A rebuttal of Gregory ‘Monk’ Lewis.

“…..the needle not the pen is the instrument they should handle, and the only one they ever use dexterously.”

Gregory ‘Monk’ Lewis (1775-1818)

In several earlier blogs, I’ve reported on the development of The needle and the pen, the research behind my initial idea, the embroidery techniques I used to highlight each period and how the exhibit came to have its title.

At the beginning of June several EASTies set up the exhibition, Bridging the Gap, at Babylon Arts, Ely, and I think this is an appropriate time to blog about my exhibit as I turn my thoughts to a new challenge inspired by a workshop on design led by Caroline Bartlett, a member of the “62 Group of Textile Artists”, last weekend.

In The needle and the pen, I was able to illustrate how over three hundred and fifty years, from the Restoration to the end of the twentieth century, society has become more accepting of women as authors. 

I used two cases and a trunk to show this development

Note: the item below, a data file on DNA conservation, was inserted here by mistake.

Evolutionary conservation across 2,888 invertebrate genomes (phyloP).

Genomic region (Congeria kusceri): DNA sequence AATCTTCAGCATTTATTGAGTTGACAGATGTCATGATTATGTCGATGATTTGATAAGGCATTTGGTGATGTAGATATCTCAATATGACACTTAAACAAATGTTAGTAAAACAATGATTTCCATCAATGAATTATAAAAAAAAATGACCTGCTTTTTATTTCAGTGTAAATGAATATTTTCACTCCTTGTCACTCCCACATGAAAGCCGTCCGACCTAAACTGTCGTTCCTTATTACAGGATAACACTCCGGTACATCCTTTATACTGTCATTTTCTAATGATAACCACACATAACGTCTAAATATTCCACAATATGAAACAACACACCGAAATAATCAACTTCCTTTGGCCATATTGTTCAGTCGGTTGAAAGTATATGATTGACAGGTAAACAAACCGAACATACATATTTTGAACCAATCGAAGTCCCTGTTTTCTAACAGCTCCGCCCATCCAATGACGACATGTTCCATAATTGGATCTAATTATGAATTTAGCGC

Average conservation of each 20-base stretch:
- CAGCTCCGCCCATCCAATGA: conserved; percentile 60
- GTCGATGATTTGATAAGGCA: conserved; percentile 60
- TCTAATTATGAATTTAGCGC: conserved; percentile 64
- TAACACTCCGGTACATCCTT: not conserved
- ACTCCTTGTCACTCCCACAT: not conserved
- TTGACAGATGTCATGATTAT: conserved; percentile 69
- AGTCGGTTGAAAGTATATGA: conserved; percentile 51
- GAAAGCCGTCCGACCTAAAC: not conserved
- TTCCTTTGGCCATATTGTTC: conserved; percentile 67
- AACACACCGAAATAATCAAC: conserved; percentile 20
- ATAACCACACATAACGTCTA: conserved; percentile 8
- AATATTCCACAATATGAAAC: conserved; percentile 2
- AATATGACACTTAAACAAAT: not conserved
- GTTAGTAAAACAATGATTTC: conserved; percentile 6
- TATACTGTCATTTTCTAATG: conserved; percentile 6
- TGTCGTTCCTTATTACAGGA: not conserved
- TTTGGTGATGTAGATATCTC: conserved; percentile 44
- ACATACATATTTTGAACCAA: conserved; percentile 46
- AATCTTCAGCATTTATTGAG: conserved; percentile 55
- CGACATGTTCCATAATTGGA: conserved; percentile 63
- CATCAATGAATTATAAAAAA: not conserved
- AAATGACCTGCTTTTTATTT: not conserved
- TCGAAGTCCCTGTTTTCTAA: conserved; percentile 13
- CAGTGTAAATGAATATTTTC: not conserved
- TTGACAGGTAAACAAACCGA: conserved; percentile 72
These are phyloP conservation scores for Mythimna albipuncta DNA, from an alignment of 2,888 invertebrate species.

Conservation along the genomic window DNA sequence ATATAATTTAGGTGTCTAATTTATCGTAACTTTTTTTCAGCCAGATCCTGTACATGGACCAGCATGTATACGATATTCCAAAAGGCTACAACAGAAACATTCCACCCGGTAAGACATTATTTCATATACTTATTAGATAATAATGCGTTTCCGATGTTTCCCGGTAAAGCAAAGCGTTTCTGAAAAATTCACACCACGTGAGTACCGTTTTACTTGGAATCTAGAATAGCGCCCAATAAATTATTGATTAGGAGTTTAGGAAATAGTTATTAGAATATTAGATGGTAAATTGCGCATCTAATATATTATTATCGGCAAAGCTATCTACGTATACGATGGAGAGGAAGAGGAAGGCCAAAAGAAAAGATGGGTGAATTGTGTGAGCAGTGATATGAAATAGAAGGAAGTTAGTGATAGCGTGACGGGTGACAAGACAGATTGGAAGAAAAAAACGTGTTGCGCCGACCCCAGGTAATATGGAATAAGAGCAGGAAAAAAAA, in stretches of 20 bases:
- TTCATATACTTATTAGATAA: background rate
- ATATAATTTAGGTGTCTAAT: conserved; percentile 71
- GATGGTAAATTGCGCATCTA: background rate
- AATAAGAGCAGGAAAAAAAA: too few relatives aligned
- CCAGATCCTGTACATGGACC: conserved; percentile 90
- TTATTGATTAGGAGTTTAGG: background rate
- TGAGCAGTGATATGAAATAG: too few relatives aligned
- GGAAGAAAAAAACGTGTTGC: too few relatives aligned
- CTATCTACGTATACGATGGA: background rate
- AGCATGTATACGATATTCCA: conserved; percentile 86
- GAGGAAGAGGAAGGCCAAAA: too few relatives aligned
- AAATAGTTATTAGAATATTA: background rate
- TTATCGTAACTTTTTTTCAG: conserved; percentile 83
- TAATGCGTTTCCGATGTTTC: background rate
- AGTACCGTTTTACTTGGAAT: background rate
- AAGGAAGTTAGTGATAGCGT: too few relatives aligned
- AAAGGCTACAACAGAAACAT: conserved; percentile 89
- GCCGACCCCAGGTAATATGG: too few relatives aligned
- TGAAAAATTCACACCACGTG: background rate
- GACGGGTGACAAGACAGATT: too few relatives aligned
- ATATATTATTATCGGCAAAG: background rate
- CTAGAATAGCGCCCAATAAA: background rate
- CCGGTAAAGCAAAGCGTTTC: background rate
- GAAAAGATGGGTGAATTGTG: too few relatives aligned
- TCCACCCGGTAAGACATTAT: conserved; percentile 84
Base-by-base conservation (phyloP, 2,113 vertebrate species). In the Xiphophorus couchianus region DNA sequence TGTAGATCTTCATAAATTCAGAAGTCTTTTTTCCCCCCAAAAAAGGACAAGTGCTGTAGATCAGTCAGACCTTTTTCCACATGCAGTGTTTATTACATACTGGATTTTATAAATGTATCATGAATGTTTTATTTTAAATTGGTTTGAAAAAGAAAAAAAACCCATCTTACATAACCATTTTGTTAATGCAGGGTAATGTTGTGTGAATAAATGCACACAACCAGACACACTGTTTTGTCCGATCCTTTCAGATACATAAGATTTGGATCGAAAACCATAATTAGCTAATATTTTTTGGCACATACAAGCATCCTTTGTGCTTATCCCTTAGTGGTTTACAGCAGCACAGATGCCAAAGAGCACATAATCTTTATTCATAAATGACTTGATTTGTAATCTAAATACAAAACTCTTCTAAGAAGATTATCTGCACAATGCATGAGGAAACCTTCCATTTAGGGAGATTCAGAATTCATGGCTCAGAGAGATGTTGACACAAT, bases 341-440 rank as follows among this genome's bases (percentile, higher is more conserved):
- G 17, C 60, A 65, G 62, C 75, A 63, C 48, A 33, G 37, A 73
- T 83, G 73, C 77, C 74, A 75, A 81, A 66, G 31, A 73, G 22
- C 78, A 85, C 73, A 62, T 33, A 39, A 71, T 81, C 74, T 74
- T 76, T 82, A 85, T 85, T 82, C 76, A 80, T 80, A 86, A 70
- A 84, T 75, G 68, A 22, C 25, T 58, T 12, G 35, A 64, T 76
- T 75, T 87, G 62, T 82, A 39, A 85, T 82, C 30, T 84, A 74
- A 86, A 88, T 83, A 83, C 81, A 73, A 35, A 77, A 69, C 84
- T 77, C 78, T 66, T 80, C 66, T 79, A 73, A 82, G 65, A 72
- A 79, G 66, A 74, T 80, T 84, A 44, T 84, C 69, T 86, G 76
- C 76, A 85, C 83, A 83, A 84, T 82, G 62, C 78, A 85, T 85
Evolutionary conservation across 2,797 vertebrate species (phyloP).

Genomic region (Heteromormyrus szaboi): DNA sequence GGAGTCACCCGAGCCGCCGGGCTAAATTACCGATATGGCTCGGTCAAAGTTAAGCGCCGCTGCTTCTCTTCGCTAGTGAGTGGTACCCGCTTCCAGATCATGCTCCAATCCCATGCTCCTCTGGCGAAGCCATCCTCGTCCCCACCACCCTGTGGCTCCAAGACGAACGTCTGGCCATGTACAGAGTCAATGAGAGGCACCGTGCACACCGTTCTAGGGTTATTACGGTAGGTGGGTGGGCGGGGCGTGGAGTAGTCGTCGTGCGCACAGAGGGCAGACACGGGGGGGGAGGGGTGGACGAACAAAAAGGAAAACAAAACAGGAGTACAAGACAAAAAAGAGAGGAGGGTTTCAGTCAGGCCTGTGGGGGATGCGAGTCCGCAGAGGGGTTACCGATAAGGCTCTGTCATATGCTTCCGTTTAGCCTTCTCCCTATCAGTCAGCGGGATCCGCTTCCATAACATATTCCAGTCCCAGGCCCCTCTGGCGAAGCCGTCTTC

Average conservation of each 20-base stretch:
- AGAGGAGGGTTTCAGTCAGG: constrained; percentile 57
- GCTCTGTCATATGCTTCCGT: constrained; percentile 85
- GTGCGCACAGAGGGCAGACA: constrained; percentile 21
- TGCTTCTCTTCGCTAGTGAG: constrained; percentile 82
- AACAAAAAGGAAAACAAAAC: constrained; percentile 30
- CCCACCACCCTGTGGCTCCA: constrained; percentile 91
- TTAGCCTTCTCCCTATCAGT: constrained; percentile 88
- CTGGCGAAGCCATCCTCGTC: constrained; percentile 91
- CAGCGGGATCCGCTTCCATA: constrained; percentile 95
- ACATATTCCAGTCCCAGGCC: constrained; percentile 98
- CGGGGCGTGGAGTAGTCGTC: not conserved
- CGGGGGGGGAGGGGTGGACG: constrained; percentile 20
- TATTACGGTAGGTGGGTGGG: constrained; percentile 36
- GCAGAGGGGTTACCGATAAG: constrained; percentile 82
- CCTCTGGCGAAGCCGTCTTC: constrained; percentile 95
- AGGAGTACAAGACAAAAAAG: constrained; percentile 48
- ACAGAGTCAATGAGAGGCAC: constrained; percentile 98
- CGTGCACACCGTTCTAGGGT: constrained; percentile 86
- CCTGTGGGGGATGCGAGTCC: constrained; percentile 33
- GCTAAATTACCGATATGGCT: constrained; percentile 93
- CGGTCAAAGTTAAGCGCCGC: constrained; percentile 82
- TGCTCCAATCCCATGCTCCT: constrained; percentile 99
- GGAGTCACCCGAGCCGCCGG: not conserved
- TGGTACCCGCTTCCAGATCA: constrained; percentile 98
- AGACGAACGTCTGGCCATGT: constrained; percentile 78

The first case covers the period from 1649 to1799 and four authors are highlighted: Aphra Behn, Eliza Haywood, Hester Lynch Thrale Piozzi and Frances (Fanny) Burney.

In the second case, 1800-1899, I show eight authors: Jane Austen and George Eliot with Harriet Martineau, Maria Edgeworth, Elizabeth Gaskell, Emily Bronte, Mrs. Henry Wood and Margaret Oliphant.

As might be expected, the trunk holds many more and I was lucky to find one with an inner layer which could be removed to help to showcase twenty-one books from the twentieth century.

On close inspection of the trunk, two embroidery techniques can be seen: machine embroidery for authors whose books were published between1900 and 1949, and applique for those of the second half of the century.

The exhibition at Babylon Arts continues until the thirtieth of June where you can view the work of another nine artists spotlighting influential women.

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